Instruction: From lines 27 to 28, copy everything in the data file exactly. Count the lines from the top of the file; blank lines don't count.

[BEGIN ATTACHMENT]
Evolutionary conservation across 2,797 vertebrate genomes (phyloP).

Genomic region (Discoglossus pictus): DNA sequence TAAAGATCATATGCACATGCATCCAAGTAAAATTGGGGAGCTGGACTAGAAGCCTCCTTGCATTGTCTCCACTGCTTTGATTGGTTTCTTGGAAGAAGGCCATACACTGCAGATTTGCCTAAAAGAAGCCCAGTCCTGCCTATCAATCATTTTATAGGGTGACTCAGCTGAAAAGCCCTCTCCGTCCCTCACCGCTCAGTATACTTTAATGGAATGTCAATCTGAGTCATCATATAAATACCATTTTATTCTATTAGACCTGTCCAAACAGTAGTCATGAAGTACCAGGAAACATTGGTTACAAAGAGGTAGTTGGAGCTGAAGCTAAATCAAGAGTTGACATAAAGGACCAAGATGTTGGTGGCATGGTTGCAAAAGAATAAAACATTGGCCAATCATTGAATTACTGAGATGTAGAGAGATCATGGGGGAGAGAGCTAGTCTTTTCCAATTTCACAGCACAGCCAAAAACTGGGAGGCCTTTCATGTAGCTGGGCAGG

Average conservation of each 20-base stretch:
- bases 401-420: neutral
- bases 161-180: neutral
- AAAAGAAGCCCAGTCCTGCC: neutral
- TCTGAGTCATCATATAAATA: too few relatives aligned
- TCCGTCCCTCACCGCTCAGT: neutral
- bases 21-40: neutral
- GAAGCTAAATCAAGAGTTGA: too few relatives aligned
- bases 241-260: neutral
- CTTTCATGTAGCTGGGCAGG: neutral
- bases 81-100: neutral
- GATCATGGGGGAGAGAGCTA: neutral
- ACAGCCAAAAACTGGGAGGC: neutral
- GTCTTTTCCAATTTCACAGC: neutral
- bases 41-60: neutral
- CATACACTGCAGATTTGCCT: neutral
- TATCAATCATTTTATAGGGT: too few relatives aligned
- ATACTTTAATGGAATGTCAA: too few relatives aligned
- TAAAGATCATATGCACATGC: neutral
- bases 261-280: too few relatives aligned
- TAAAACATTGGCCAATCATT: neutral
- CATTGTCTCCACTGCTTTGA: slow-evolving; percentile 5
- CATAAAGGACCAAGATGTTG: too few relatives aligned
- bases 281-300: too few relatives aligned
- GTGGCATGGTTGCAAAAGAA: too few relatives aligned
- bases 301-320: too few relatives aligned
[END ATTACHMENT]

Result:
- GTGGCATGGTTGCAAAAGAA: too few relatives aligned
- bases 301-320: too few relatives aligned